Parkinson’s disease patients completed two testing days corresponding to the ON and OFF medication states. Thirteen patients were tested ON first and 12 OFF first. We used a single-blind placebo controlled design using a single dose of L-DOPA. PD patients attended both testing days in the OFF state achieved by withdrawal from medication 12–18 h prior to testing. For the ON testing day, patients received a 50 mg dose of carbidopa followed by a single dose of L-DOPA in combination with carbidopa (200 mg of L-DOPA and an additional 50 mg of carbidopa). For the OFF testing day, they received placebo medications following the same time schedule in combination with the 50 mg of carbidopa. All study procedures began 1 h after the patient had taken either L-DOPA or the placebo, by which time L-DOPA reaches its peak plasma dose. Control participants underwent a single testing session without any medication procedure.
fMRI Data Acquisition
fMRI data were collected from a 3 T GE Signa MRI scanner at the University of Michigan. A single-shot gradient-echo (GRE) reverse spiral pulse sequence (Glover and Law, 2001) was used to collect 240 T2* – weighted BOLD images (TR = 2 s, TE = 30 ms, flip angle = 90°, FOV = 220 mm × 220 mm, voxel size = 3.4 mm × 3.4 mm × 3.2 mm, 40 axial slices). For the structural images, a 3D T1 axial overlay (TR = 8.9 ms, TE = 1.8 ms, flip angle = 15°, FOV = 260 mm × 260 mm, slice thickness = 1.4 mm, 124 slices; matrix = 256 × 160) was acquired for anatomical localization. To facilitate normalization, a 110 sliced (sagittal) inversion-prepped T1-weighted anatomical image using spoiled gradient-recalled acquisition in steady state (SPGR) imaging (flip angle = 15°, FOV = FOV = 260 mm × 260 mm, 1.4 mm slice thickness) was acquired. A visual fixation cross was presented to the subject using a rear projection visual display. Participants were instructed to keep their eyes centered on the cross and to not think about anything in particular. The duration of data collection was 8 min. A pressure belt was placed around the abdomen of each subject to monitor the respiratory signal. A pulse oximeter was placed on the subject’s finger to monitor the cardiac signal. The respiratory, cardiac, and fMRI data collection were synchronized.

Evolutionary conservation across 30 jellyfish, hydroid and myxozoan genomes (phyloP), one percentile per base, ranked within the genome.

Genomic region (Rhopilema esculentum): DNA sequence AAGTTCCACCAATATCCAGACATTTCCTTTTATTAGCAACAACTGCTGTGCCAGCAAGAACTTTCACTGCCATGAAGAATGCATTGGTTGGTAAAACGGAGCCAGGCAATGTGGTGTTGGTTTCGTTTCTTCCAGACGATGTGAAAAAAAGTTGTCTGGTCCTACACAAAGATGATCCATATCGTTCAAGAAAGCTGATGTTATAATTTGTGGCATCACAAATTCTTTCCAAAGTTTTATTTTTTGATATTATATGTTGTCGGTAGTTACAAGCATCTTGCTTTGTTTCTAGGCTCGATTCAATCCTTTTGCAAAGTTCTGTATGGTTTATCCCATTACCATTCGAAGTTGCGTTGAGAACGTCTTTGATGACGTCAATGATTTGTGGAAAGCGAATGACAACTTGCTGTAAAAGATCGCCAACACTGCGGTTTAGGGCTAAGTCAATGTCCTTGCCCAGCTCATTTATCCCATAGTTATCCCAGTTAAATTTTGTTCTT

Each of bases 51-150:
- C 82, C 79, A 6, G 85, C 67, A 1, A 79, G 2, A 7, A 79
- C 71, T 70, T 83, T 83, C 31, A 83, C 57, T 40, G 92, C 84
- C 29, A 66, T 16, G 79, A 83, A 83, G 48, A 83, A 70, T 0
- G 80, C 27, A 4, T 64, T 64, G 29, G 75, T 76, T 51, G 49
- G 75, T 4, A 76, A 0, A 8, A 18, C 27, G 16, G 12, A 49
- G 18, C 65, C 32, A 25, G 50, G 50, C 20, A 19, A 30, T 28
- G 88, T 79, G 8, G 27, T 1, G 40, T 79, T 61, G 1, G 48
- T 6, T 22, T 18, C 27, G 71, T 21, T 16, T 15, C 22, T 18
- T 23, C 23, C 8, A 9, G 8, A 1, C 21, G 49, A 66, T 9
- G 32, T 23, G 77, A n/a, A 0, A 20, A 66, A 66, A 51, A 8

fMRI Data Analysis
The acquired functional MRI data were preprocessed as part of the standard processing stream at the University of Michigan. First, k-space outliers in the raw data time course greater than two standard deviations from the mean were replaced with the average of their temporal neighbors. Second, images were reconstructed using field map correction to remove distortions from magnetic field inhomogeneity. Third, physiological variations in the data from the cardiac and respiratory rhythms were removed using a regression analysis (Glover et al., 2000). This approach removed the effects of the first and second order harmonics of the externally collected physiological waveforms. Fourth, slice timing differences were then corrected using local sinc interpolation (Oppenheim et al., 1999). Finally, we used MCFLIRT in the fMRIB Software Library (Jenkinson et al., 2002) to perform motion correction (using the 10th image volume as the reference). For all participants, head motion was less than 3 mm in the x, y, or z direction.